What do you call these?

  1. Absolutely! We picked nearly 3kg at the weekend. The big plump ones are high anyway. We got 5 jars of blackberry jam 3 huge apple and blackberry pies (apples foraged from grannies garden) and 3 crumbles out of it. Sorted for winter puds!

  2. 😂😂 I’m always reminding my grandson not to eat the ones at the bottom…..his reply ‘because dogs might have wee’d on them’

  3. I think in America, people often call them bramble? I've seen Bramble Jam/Jelly/Preserves and Bramble Pie. So, I took the question as someone arguing with an American as to what they are called.

  4. Bramble or briar are actually just descriptors for types of shrubs with woody and thorny stems. They encompass a whole class of different plants including the genus rubus, which is what produces blackberries :).

  5. This is correct, but doesn't mean that's what folk call them. I've been calling the ones in my garden and roadside brambles for 40 years, yet also buy blackberries in the shop. Weird

  6. According to every dictionary I checked and also Wikipedia, the fruit can be called a bramble. They say it's "British English", but I guess they mean certain parts of Britain. The fruit can be called a bramble or blackberry though.

  7. I went to visit a mate in wolverhampton 10 odd years ago and these were everywhere on the side of the road, massive berries and no one was touching them, i convinced him to get some scissors and we went out and grabbed a reasonable bag full and made a pie and jam, they taste so good, where i grew up they were always picked and eaten

  8. Blackberries. I've never heard the fruit being called bramble and I've lived in Lancs and Yorks all my life. Maybe that's not north enough to have heard that,

  9. Can it be said by an English person without needing to untie one's tongue or have a throat pastel afterwards?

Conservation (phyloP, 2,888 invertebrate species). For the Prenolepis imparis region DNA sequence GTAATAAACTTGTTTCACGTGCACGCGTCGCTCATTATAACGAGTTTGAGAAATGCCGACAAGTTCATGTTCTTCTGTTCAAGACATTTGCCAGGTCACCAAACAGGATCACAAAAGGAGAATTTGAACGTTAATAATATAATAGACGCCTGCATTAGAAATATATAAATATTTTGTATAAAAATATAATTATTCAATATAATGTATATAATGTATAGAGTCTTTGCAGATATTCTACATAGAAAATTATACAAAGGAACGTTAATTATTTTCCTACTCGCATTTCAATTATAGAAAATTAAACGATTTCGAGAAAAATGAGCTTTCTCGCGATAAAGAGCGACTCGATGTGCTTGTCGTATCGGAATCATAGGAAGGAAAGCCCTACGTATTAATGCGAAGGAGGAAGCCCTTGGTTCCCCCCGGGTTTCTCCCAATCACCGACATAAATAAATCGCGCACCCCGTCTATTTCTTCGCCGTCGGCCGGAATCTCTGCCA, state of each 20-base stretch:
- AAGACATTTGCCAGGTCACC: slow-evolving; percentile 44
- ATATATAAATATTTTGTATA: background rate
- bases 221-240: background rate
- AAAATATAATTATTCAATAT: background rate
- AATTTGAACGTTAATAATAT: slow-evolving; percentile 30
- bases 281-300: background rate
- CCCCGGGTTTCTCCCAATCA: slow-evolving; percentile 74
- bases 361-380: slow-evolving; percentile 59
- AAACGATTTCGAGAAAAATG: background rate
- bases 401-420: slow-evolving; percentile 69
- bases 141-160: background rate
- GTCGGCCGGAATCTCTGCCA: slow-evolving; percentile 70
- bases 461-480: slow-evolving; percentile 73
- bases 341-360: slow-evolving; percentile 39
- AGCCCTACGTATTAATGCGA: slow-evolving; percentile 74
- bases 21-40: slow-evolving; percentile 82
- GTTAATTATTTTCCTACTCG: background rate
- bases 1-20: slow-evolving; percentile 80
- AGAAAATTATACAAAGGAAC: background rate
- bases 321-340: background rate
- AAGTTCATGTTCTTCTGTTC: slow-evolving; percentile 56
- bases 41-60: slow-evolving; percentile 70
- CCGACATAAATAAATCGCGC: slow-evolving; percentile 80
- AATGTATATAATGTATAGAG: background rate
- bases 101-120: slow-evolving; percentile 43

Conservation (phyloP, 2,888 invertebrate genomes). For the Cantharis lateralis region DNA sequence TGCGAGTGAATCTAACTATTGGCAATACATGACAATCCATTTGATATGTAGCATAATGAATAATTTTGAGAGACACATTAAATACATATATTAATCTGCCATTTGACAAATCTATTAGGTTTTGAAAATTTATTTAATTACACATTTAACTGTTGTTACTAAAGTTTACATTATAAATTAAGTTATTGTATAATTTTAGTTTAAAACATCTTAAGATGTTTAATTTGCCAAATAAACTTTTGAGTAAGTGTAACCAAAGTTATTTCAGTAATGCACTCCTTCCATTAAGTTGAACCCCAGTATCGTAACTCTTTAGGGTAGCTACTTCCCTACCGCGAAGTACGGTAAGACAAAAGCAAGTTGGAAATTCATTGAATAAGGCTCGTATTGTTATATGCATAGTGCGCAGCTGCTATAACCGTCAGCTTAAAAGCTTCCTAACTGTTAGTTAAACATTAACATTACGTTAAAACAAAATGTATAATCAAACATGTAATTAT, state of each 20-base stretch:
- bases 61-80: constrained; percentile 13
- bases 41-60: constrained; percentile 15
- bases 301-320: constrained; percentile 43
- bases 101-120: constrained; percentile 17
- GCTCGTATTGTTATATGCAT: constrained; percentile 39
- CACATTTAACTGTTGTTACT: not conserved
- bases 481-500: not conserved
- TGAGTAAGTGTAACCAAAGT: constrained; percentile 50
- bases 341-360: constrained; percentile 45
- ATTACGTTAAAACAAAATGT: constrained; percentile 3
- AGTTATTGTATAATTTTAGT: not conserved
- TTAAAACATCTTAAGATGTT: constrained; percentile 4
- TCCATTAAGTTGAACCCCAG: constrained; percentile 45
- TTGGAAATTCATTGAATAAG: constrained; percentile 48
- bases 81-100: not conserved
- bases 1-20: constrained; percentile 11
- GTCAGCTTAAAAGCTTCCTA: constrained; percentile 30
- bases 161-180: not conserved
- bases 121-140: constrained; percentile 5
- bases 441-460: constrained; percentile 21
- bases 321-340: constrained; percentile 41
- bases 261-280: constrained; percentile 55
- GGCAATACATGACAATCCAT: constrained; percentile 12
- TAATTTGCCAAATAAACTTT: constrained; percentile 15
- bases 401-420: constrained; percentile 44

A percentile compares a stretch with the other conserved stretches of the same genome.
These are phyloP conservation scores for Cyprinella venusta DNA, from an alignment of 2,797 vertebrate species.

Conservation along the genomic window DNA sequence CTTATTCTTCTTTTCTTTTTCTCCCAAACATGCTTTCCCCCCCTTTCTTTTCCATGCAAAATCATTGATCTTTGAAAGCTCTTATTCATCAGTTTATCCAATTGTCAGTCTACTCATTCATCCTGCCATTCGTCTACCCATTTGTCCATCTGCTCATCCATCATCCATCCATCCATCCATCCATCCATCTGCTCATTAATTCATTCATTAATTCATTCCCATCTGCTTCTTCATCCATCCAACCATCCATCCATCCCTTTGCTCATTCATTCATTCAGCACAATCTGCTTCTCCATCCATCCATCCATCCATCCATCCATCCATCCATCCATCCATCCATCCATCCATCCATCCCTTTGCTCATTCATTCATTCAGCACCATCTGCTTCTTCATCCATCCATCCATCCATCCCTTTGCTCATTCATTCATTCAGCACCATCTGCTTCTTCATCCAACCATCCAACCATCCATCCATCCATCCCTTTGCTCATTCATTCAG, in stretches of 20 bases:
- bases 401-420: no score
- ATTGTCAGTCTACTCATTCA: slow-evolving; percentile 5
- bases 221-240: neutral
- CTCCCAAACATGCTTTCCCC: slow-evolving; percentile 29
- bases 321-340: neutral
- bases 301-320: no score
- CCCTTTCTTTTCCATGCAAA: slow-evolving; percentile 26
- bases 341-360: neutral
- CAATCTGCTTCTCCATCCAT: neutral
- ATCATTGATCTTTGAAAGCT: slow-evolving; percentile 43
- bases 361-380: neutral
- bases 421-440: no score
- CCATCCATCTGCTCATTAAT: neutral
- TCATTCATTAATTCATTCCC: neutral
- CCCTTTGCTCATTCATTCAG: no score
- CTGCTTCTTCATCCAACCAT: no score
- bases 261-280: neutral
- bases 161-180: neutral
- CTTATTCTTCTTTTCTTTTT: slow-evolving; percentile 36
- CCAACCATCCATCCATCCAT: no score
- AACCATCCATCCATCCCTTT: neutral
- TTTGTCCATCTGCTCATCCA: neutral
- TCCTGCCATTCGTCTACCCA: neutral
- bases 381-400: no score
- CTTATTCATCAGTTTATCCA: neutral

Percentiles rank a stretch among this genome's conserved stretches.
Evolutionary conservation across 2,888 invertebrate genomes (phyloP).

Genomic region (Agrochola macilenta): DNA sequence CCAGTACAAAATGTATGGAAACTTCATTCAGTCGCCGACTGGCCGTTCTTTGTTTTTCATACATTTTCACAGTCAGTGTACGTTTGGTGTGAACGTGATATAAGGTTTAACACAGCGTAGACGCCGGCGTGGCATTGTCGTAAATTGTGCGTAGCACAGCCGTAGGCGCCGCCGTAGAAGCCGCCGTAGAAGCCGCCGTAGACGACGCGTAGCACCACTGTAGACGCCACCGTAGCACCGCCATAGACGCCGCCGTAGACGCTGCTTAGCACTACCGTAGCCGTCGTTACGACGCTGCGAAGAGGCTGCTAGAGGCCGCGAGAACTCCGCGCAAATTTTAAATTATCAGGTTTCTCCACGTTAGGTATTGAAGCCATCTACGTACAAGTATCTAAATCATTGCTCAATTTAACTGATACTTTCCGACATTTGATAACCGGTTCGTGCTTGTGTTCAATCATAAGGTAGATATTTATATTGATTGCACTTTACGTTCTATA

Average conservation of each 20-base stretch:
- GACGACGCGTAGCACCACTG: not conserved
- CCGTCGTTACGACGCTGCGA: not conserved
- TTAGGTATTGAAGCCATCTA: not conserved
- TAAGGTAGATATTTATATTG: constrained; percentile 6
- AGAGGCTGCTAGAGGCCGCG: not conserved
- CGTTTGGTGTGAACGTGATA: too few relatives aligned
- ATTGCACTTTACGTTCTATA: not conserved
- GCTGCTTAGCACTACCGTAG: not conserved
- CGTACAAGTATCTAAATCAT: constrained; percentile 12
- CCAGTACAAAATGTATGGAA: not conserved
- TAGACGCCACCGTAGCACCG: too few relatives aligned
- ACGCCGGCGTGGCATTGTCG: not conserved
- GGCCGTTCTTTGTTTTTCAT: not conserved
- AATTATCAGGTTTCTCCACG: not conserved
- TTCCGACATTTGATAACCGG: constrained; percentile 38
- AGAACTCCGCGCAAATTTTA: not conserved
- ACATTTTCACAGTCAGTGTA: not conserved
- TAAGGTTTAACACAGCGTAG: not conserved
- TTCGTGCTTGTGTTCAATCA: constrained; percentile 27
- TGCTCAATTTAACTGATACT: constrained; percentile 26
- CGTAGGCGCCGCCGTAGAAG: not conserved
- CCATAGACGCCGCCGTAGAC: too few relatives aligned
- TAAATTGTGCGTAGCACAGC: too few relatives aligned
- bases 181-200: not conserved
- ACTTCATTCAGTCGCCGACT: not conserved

10. When I was a kid, everyone used to call them Blackites. Haven't heard them called that in at least 20 years though.

  11. Phew, scrolled for ages to find this and I was starting to think it was just me and my family that was weird. Also from West Cumbria by the way.

  12. It is a northern thing then? Round here (Whitby) they're definitely brambles. I know it's not even all of Yorkshire, but we're close enough to get some smoggie and geordie leakage into the dialect, so I wondered if it had come down

  13. The word blackberry and bramble are interchangeable, but some people call only the cultivated one blackberries, and the wild as bramble others say the plant is the bramble and the fruit is the blackberry.

  14. Is the berry in the middle floating/being supported by the two either side? There's no stem connecting it. What false magic is this???

  15. I always called them blackberries but have seen brambles used more after moving even further north. They are called bramen in Dutch so wonder if there's a link to that. (Edited my Dutch error)

  16. Thing is, they’re not even technically berries by the true definition… so brambles probably is a better name for them.

  17. Lincolnshire here. They are brambles unless you buy the plastic carton imprisoned ones that are expensive and are called blackberries.

  18. Where I'm from the berry is a "bramble" and the bush is a "bramble bush". As somebody pointed out elsewhere though the Nordics use a word very similar to "bramble" for the berry so would make complete sense that many areas of Scotland also do this due to Viking.

  19. Brambles. I know that's the bush and the fruit are technically blackberries, but I go brambling and then eat apple and bramble crumble and I won't change :D

  20. Blackberries, but last time I went to get some they were all full of maggots, so maggot berries might be a better name, fun fact, the maggots also taste like blackberry :(

  21. Seems like a strange question but don't forget there are some more unfortunate areas of the country and their inhabitants may not recognise what these things are - because in fact they are examples of what is called FRUIT and in particular they are blackberries!! 🤣

  22. The one of the left is called Graham Bat, middle one is Alice Tuba but not sure I know the one on the right.

  23. Brambles or blackberries. I think I use both interchangeably. Don't eat them after Michaelmas (29th September) because the the Devil spits on them.

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